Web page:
>After messaging a student and asking, "who are your
>favorite photographers", I received a the following
>responce: "Only photographer I know by name is Ansel
>Adams. I try not to look at pro's, the temtation is to
>great to coppy them. This way I think I will develope
>my own unique style."
>It's a statement I have heard many times in many
>different ways. When I respond to this student, I'd
>like to have an intelligent justification for the
>importance of artist research. I was curious to know
>how other teachers responded to similar statements
>made by students.
What a great topic and I agree that it is ironic. I like irony. It jogs the mind.
I am sure the regulars on this list realize that I am troubled by overdependence on image flooding and art examples as a method of explaining an assignment. Looking at examples SEEMS to work so well (in getting nice looking products) that other instruction about the creative act is often not offered. Students miss experience and practice with the kind of thinking that is needed to materialize ideas that grow from our own experiences.
For some weeks, I have been working on an essay in which I reflect on what creative artists and art teachers do when we look at artwork. In this essay, I explain what I tell students about why and how I look at the artwork of other artists.
My working tile is: READING MINDS to Invent Art Assignments. In the essay, I attempt to explain the way many great artists look at other artwork as well as all other life experiences. My thesis is that art teachers who read the minds of great artists by looking at their artwork will never lack ideas for new, challenging, and relevant art assignments for their students. When studying artwork in order to read the artist's mind our assignments will have little to do with producing what the artist produced and much to do with what and how the artist was thinking. Our students will have assignments that will deal with effectively dealing with their own visual and social issues. They are more likely to learn something more useful in their future if they have a teacher that knows what kind of thinking strategies have a chance to visualize feelings and ideas.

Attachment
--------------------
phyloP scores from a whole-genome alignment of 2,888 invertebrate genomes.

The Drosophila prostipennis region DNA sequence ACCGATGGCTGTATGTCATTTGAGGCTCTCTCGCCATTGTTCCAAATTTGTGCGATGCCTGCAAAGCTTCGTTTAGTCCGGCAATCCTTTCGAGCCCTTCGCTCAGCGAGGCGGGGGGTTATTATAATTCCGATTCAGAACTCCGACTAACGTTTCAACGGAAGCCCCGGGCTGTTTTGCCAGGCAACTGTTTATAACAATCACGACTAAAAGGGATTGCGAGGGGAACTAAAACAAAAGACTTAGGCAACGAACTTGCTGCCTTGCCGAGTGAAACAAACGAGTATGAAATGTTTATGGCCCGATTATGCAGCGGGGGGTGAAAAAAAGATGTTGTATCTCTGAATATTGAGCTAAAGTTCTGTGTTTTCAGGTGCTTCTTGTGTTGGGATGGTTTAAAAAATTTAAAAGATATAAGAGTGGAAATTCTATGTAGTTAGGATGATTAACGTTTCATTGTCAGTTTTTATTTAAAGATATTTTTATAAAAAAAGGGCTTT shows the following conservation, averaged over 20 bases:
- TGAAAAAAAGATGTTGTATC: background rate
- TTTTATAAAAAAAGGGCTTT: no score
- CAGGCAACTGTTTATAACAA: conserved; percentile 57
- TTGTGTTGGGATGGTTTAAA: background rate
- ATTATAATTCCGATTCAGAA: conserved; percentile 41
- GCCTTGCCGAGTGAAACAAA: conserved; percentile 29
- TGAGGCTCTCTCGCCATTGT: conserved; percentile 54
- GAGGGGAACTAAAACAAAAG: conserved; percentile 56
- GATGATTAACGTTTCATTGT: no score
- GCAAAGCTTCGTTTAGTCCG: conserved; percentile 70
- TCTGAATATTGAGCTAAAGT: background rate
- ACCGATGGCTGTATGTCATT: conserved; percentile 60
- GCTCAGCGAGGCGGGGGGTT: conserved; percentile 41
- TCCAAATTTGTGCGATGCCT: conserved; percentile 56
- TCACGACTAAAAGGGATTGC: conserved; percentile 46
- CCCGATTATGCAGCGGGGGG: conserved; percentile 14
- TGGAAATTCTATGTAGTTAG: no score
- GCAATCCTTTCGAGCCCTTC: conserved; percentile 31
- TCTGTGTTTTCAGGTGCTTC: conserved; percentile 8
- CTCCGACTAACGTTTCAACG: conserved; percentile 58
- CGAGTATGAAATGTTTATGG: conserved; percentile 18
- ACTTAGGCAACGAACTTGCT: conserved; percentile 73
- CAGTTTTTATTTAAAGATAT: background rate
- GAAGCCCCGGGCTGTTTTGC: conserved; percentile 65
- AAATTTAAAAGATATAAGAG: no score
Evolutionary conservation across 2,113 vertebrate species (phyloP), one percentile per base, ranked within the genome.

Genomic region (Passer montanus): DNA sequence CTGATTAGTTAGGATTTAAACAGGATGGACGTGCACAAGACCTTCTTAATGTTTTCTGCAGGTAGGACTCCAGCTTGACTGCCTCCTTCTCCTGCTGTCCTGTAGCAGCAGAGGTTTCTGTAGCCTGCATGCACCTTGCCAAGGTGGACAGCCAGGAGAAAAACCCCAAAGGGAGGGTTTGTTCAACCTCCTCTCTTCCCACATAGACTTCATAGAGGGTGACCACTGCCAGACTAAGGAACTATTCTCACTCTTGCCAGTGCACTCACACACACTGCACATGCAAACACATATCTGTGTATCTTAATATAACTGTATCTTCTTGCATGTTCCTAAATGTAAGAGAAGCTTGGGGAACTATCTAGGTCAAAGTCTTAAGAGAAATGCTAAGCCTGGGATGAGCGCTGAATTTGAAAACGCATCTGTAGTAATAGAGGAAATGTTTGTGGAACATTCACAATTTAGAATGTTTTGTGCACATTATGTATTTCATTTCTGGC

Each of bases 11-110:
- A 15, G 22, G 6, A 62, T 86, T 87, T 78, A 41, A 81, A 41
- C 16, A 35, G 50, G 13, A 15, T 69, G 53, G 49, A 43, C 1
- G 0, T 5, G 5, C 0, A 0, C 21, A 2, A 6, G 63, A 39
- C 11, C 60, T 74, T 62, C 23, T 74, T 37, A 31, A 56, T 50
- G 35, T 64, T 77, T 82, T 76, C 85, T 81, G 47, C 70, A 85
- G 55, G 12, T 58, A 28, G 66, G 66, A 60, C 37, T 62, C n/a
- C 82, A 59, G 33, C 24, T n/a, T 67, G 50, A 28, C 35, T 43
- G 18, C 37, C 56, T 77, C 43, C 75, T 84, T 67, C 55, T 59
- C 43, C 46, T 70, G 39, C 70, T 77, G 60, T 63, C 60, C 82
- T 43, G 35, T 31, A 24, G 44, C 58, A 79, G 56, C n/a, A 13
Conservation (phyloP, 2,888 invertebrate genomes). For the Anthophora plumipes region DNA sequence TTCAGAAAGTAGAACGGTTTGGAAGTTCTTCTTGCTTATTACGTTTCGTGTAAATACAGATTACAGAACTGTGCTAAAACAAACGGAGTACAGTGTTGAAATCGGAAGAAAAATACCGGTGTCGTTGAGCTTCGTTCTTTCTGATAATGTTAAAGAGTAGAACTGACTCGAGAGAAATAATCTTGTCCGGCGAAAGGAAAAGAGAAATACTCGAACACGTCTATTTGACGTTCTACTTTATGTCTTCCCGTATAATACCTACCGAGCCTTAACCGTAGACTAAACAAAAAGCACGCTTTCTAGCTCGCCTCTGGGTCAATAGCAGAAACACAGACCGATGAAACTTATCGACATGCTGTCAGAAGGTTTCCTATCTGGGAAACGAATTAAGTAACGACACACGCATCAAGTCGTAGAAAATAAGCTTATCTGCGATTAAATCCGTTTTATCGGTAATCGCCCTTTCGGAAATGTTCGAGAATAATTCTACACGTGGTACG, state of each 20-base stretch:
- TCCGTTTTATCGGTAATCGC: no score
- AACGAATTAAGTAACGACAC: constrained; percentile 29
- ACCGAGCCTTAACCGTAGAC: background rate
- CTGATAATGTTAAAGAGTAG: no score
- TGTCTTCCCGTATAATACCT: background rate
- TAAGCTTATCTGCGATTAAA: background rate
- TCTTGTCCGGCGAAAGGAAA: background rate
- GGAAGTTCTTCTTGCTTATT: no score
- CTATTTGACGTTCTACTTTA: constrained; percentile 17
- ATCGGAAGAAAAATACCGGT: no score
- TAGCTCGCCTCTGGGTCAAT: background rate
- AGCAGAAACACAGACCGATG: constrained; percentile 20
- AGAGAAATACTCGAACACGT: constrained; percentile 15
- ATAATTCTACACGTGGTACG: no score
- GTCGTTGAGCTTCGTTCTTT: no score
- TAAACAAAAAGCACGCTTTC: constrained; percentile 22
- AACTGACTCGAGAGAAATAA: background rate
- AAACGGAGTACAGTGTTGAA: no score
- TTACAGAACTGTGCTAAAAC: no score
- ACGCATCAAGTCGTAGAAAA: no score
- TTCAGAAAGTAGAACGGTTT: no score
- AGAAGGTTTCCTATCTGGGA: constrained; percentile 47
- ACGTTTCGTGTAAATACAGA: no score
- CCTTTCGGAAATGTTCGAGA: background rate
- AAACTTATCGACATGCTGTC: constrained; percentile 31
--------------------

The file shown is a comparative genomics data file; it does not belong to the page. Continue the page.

I cannot say exactly where my ideas about reading the minds of artists came from, but I have one theory. As often happens to me, my studio had gotten so cluttered that there was no longer any place to put the next project. I was forced to take time to organize and clean up. To make the work go faster, I listened to a Faulkner novel while working. Virtually every character in his novel was acting (wrongly) on the basis of what they mistakenly thought other people were thinking. The plot thickened and many people needlessly suffered and died because everybody in his story made terrible mind reading mistakes.
I am sorry that my essay is not ready to publish. This preview will have to suffice for now. In the meantime, if I am lucky enough to visit museums and galleries this summer, I will be looking at art in order to be thinking about thinking. I will be forming art assignments using the thinking strategies that I think I see. I can only hope that, unlike in Faulkner, not too many will suffer as a result of my erroneous mind reading abilities.
"I am sorry this letter is so long, but I did not have time to make it shorter." from Mark Twain or Blaise Pascal
Marvin Bartel, Ed.D., Professor of Art Emeritus
Goshen College, 1700 South Main, Goshen IN 46526
studio phone: 574-533-0171??
"Art is me when I am myself." ... a kindergarten girl when asked, "What is art?"
"You can't never know how to do it before you never did it before." ... a kindergarten boy working with clay for the first time.